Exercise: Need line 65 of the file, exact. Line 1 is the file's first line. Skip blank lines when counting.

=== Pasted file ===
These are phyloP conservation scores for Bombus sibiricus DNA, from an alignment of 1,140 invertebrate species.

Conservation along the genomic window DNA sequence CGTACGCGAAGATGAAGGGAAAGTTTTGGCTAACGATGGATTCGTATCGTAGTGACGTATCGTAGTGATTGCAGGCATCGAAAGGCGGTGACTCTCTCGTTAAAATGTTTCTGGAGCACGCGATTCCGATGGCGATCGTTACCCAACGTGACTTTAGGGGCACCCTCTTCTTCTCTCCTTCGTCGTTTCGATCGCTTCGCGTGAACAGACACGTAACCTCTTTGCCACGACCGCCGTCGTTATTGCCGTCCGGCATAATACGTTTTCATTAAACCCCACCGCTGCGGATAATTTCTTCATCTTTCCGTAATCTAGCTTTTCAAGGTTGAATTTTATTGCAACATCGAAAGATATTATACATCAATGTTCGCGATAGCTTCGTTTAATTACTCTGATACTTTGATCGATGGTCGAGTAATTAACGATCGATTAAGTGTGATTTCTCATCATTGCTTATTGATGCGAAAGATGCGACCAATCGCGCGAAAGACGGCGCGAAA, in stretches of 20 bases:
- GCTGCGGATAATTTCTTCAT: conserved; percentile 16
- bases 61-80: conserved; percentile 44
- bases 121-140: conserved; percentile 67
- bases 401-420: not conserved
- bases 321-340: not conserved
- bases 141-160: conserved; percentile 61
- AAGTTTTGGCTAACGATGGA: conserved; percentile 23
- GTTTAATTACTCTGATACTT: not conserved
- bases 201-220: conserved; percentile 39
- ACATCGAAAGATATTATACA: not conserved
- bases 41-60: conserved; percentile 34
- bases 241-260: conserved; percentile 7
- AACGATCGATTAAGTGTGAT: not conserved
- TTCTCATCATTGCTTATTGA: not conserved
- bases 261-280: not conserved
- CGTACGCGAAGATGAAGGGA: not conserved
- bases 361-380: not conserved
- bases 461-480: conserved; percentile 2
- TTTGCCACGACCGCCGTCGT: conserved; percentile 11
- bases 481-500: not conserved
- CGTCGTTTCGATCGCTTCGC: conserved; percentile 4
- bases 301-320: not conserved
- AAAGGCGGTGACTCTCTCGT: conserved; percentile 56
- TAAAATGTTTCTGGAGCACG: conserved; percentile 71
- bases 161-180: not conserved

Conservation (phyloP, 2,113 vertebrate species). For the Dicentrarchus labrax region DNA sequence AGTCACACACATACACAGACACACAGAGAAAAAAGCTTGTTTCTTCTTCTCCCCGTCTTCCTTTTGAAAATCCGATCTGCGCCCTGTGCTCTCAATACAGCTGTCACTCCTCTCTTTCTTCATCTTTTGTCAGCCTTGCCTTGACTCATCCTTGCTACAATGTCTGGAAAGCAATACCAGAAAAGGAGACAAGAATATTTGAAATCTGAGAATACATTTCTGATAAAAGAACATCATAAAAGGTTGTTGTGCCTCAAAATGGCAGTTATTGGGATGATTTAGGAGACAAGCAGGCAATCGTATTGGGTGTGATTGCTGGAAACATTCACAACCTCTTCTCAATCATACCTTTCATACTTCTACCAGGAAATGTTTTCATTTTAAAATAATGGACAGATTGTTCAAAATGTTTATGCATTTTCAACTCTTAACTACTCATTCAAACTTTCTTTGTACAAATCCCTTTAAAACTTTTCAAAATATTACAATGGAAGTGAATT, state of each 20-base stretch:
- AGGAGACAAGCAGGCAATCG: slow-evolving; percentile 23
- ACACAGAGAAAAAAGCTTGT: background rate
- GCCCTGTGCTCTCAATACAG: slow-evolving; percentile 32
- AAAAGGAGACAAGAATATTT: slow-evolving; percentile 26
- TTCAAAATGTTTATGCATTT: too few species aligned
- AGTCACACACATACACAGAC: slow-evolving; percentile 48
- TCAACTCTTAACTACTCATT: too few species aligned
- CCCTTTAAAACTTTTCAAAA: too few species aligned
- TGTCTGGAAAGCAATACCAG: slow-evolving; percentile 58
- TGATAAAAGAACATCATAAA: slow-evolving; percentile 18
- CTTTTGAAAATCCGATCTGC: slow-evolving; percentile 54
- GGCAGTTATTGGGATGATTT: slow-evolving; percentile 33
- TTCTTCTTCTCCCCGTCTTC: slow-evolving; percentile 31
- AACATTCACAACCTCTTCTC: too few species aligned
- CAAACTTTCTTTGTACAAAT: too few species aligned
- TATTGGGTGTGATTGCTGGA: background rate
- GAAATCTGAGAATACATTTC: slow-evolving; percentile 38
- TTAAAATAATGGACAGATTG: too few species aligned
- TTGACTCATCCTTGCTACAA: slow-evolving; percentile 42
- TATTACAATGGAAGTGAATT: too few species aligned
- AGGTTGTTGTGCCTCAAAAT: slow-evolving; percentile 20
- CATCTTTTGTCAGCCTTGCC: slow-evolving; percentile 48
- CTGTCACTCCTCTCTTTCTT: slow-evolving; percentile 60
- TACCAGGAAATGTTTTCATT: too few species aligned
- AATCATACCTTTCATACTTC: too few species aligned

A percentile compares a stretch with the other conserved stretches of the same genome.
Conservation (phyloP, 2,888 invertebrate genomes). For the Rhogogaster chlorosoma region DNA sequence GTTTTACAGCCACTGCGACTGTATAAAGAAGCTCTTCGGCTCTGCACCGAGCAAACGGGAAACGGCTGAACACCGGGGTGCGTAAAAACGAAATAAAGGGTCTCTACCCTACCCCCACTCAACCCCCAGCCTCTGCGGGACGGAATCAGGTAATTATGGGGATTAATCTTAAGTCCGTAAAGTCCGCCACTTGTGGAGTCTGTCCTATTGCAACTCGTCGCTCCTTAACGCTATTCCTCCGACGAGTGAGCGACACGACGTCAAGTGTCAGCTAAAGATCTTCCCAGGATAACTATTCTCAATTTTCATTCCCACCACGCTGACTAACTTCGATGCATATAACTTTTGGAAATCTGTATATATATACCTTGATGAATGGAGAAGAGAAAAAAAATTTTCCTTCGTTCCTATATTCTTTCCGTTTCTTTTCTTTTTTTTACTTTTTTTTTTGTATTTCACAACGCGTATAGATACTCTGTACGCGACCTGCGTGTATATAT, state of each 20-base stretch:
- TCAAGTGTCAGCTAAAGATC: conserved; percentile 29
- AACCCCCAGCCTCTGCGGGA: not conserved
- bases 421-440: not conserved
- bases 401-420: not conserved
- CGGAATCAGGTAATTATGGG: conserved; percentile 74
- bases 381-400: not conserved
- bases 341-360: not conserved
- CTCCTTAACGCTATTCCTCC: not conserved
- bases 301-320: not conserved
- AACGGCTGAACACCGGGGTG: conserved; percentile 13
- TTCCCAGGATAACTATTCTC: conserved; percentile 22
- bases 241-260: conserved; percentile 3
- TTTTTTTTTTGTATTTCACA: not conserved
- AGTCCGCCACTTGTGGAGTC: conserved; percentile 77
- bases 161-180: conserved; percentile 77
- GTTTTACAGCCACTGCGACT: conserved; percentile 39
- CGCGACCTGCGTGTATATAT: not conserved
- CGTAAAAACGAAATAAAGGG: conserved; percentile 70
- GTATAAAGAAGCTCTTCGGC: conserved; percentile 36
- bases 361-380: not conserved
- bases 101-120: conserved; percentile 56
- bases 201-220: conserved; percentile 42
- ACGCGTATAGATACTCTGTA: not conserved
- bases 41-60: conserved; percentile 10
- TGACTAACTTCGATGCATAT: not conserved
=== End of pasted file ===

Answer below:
- AACGGCTGAACACCGGGGTG: conserved; percentile 13